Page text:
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UN humanitarian chief urges Security Council action to end ‘immense suffering’ of Syrians

The United Nations humanitarian chief today urged the Security Council to do everything in its power to push for a political solution to end the conflict in Syria, as he described the immense suffering and destruction he witnessed for himself during a recent visit.

08-27-2015Syria_Aid

Families evacuated from East Ghouta, Syria, congregate in the courtyard of the Dahit Qudsayya collective shelter for basic aid. Photo: OCHA/Josephine Guerrero

“It is difficult to find words that would justly describe the depth of suffering that the Syrians face on a daily basis. Having just returned from the country, I have seen a glimpse of this grim reality myself,” said Under-Secretary-General for Humanitarian Affairs and UN Emergency Relief Coordinator Stephen O’Brien.

“I left the country deeply saddened and outraged,” he continued. “The needless and immense suffering of ordinary Syrians and the abhorrent destruction this conflict has wrought on the country. I am angry, because we as the international community are not allowed and are not able to do more to protect Syrians who more than ever need our unfaltering support.”

During his three-day visit earlier this month, Mr. O’Brien discussed with senior Government representatives the need to strengthen protection of civilians and the overall humanitarian response.

“I urged the Government to grant full and unhindered access to all people in need, wherever they may be located. It is my sincere hope that the necessary steps will be taken towards improving access, including approving requests for inter-agency and agency convoys.”

Since the conflict began over four years ago, more than a quarter of a million people have been killed in Syria and over a million people injured, Mr. O’Brien noted in his briefing to the 15-member body. Some 7.6 million people have been displaced inside the country. Over one million people have had to leave their homes this year alone.

Over four million people have fled across borders in a desperate search for survival and a future, placing host countries and communities under pressure which is now stretched to breaking point.

“We may all be living on borrowed time. In the name of both security as well as humanity, we do need to find a better, more sustainable way forward for the wider international community to share the burden in hosting Syrian refugees.”

He reported that, over the past month, violence has continued to escalate across the country. Indiscriminate and targeted attacks by all parties to the conflict have resulted in loss of life, destruction of infrastructure; and access to basic services such as water, has been denied to hundreds of thousands of Syrians.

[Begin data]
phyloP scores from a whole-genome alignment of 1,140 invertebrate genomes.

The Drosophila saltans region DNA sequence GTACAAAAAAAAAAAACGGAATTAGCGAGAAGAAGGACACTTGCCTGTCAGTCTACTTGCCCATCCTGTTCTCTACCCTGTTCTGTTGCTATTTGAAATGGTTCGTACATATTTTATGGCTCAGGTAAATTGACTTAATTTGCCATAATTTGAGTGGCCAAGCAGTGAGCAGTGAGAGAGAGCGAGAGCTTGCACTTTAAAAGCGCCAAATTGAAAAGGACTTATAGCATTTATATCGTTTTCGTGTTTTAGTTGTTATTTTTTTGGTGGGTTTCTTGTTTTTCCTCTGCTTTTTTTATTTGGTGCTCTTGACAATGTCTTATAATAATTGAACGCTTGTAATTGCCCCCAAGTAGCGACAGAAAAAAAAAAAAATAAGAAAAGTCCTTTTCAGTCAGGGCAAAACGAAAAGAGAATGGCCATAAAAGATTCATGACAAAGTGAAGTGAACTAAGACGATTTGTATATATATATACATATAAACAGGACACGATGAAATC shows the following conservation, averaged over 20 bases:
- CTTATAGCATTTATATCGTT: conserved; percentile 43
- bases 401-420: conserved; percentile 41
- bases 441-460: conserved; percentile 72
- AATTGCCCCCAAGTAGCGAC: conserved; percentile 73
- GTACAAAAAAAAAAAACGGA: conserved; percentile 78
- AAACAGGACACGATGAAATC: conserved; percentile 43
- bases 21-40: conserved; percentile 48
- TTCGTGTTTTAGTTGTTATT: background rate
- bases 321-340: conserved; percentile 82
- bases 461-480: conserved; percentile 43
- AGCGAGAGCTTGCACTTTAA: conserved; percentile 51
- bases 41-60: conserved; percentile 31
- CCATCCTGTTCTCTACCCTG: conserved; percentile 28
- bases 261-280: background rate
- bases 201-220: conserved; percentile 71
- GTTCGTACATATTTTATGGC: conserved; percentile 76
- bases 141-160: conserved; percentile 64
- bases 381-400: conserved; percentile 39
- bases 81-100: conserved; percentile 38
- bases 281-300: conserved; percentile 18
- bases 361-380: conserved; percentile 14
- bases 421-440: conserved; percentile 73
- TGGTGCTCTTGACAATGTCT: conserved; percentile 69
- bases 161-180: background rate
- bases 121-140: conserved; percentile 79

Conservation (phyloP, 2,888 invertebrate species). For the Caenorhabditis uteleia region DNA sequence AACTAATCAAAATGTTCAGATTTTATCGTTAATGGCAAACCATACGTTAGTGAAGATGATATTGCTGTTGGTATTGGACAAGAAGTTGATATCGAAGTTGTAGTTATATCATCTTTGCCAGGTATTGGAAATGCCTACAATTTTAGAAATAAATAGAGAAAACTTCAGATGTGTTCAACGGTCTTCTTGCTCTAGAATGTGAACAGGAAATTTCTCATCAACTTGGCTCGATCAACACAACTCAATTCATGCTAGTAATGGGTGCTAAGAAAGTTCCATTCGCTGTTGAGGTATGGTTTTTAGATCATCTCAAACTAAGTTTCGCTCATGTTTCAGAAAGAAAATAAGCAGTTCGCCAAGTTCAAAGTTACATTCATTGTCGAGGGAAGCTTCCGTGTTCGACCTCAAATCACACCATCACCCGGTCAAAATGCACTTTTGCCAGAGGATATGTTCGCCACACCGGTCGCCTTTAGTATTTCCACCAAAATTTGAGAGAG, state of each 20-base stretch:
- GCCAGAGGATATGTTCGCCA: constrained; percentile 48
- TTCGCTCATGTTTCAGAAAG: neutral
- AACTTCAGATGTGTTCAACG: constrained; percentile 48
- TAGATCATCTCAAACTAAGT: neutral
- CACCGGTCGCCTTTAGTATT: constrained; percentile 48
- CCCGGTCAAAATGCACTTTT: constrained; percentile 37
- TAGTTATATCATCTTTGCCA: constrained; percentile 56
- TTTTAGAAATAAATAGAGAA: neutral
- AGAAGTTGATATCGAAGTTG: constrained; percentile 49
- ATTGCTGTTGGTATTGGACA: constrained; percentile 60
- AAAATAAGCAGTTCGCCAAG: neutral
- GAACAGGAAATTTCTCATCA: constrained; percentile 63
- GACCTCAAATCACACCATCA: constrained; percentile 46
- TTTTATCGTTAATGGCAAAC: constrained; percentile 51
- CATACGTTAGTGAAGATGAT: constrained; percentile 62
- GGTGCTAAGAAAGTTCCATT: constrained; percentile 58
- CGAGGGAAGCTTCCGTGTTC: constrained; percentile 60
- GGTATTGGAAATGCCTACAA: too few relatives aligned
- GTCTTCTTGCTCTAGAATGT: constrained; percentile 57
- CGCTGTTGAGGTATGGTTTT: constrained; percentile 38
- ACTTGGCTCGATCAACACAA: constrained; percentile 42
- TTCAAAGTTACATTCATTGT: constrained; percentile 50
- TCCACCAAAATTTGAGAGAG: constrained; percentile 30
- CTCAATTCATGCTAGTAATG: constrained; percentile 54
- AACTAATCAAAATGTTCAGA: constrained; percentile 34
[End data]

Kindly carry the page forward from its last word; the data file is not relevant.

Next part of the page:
“The parties’ callous disregard for human life and basic survival seemingly knows no bounds.”

Despite the increasingly challenging environment, millions of people continue to receive lifesaving assistance using all available modalities, including across borders, Mr. O’Brien stated.

During the first half of 2015, UN agencies and non-governmental organisations provided food assistance for 5.9 million people on average per month; medicine and supplies for 9 million people; water and sanitation support for over five million people; and basic relief items for more than four million people.

“While these numbers are significant, I regret to say that many more could be reached should unimpeded access be allowed,” Mr. O’Brien said, voicing particular concern about the severely limited access to the 4.6 million people living in hard-to-reach and besieged areas.

During the first half of 2015, the UN only reached 12 per cent of people in hard-to-reach areas with food each month and 3.4 per cent with health supplies, indicating major access challenges which limit the humanitarian community’s ability to reach the most vulnerable and affected people in Syria.

Similarly, parties to the conflict continue to heavily restrict access to besieged areas, Mr. O’Brien reported. The UN managed to reach less than 1 per cent with food and non-food items each month and 2 per cent with health supplies each month during the first half of this year. In July, no food or other type of humanitarian assistance by the UN reached any besieged areas through official routes where some 422,000 people are located.

The UN humanitarian chief said he came away from his visit to Syria “determined not to give up, not to be exasperated by the relentless repetitiveness of the challenges we as humanitarians face, and the need to explore every avenue to do everything possible to provide life-saving aid and protection to the people in need.”

He urged members of the Council to do everything in their power to end this crisis. “With all the will in the world, humanitarian action cannot be a substitute for political action. The Council must exert leadership to push for a political solution.”



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